The “selfie” revolution notwithstanding, a photographer is by definition an outsider. As an art photographer, my role, my pleasure, is to capture a subject, a scene, of which I am not a part.
This is a metaphor for my life. For most of my years, I understood family, culture and community only as an observer. Born in Japan and raised by French nuns, I initially studied to become a priest. But I became disillusioned and went to Canada to take up photography. I have always felt part of many cultures, but
at home in none.
Perhaps as a remedy, for more than five decades I have used my camera unflinchingly to explore the themes of my experience, among them the contradictions and limitations of Catholicism and the connections I’ve made with subjects that served as a substitute for family.
So there are refrains that echo throughout my work: religious zeal, sensuous forms, concealed identity, cultural dislocation and suffering and redemption through art. My images are black and white, devoid of colourful distractions. As such, they are a simple, unfettered way to convey what has made me.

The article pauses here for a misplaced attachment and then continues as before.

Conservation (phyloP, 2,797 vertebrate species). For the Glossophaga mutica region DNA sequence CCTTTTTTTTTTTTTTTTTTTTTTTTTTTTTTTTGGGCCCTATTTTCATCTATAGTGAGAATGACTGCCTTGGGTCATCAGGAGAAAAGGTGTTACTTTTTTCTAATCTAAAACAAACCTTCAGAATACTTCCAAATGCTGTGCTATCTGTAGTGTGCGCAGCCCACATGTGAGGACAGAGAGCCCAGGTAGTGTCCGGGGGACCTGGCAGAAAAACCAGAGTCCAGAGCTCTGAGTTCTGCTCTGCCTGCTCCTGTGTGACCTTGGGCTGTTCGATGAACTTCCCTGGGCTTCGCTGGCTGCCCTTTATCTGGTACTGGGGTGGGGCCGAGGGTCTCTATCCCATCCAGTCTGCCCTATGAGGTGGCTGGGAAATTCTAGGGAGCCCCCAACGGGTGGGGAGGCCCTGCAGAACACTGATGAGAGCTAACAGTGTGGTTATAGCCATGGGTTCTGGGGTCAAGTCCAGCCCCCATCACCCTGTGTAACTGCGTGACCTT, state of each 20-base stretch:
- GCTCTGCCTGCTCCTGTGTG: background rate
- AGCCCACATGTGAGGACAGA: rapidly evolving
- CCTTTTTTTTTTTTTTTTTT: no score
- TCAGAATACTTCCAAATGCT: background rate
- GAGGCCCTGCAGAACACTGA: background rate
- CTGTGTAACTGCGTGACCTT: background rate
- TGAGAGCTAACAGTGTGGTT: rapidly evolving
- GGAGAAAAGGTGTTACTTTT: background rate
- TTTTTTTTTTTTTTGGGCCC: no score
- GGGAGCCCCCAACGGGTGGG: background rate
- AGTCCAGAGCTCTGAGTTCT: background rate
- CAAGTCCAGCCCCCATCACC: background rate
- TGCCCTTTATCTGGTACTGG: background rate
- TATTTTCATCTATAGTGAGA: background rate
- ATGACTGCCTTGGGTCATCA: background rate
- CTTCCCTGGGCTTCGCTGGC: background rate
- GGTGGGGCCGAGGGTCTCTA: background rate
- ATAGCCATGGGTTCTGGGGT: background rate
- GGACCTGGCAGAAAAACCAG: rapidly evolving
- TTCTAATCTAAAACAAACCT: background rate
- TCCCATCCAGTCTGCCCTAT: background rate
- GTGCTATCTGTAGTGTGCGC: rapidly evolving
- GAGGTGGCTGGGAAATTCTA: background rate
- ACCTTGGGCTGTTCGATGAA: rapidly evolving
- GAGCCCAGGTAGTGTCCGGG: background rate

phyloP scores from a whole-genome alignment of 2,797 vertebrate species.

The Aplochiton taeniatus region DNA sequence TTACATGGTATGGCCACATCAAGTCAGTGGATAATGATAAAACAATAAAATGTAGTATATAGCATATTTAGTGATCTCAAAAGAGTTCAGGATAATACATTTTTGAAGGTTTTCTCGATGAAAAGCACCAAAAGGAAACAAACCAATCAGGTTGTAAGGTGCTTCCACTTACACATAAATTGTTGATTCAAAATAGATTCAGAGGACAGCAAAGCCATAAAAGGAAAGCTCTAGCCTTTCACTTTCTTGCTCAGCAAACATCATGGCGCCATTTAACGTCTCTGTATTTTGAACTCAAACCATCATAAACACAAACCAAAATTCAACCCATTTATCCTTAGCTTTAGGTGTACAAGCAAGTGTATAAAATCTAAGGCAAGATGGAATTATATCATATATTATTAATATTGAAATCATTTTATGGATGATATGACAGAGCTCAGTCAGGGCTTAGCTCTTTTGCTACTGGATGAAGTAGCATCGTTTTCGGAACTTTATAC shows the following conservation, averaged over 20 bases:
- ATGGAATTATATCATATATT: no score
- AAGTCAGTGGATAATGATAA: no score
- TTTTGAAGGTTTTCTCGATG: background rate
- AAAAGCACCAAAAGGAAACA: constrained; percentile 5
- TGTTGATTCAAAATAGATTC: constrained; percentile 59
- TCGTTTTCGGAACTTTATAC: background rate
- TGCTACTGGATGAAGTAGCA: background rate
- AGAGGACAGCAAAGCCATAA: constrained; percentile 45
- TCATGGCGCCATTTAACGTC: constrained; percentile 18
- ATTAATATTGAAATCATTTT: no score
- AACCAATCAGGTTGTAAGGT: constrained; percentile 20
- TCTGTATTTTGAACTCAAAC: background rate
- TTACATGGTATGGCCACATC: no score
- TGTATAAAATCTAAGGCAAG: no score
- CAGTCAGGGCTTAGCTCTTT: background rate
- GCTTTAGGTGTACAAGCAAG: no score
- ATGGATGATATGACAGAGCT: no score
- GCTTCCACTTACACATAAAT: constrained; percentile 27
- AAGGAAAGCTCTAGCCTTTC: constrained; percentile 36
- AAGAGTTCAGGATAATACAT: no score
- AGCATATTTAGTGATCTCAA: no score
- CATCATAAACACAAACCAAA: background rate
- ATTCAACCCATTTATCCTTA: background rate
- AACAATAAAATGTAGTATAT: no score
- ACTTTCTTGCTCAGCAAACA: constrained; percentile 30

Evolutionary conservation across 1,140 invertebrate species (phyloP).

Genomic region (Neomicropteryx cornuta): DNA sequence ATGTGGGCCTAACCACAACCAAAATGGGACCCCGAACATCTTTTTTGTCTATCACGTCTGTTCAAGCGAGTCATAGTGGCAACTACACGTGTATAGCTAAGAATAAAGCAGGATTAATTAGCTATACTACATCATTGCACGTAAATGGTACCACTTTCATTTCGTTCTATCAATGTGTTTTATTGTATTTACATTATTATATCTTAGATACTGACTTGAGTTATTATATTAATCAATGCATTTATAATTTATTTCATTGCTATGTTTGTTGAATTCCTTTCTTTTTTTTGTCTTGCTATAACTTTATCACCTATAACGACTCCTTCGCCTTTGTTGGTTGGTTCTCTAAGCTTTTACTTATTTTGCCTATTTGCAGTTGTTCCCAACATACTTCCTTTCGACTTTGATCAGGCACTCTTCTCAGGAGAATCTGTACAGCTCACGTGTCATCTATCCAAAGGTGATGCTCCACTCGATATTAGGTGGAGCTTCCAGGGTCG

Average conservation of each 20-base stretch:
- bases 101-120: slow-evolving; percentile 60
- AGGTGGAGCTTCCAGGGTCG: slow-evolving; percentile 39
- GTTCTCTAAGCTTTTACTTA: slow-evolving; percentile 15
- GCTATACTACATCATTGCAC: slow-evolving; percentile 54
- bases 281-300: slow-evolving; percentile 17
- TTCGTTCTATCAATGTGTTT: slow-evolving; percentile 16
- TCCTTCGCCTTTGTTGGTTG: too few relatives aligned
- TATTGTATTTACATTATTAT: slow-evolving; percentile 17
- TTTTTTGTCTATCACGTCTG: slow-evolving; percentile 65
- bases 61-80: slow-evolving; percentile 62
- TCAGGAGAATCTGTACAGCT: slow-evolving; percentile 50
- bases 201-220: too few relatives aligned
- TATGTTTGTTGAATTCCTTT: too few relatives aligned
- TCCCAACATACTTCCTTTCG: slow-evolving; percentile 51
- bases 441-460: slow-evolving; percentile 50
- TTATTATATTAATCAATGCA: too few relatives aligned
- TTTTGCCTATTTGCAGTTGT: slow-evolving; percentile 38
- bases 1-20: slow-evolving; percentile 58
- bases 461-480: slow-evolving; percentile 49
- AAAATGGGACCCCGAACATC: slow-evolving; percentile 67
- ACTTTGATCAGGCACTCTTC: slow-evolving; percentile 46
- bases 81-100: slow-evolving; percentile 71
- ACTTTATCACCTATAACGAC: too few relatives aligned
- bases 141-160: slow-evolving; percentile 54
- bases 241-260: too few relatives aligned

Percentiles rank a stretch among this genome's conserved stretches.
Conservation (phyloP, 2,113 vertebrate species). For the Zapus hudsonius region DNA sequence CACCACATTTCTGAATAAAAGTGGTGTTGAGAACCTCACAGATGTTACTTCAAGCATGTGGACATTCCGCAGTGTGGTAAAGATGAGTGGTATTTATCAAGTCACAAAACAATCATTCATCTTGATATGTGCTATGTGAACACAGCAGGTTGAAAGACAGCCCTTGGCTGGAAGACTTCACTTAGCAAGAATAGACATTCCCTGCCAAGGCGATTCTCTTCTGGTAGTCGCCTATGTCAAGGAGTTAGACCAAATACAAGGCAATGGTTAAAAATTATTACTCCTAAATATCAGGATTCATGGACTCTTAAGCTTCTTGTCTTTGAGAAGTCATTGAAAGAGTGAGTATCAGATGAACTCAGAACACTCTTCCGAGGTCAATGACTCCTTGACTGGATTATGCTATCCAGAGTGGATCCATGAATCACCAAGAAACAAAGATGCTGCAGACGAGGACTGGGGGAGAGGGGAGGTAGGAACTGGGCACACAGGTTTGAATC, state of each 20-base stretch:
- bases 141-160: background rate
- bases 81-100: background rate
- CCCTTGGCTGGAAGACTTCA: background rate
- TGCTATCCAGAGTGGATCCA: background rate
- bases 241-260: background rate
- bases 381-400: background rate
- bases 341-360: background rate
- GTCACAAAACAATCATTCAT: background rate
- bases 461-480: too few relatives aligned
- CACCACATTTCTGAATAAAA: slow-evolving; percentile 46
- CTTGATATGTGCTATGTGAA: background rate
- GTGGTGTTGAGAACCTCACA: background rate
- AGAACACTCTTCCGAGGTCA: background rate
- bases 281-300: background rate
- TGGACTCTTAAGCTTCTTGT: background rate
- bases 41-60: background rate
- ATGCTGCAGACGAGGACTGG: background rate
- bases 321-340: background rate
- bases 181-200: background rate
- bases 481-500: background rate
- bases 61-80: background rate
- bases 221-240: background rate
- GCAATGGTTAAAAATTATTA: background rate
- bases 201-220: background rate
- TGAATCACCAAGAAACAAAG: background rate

The irony of photographer as outsider, of course, is that the resulting image transforms me to insider — the viewer can see what I chose to capture, and imagine what I did not. I’ve become intertwined with the subject. My art may not be a remedy, after all, but it has brought me closer to belonging than I ever thought imaginable.
— Shin Sugino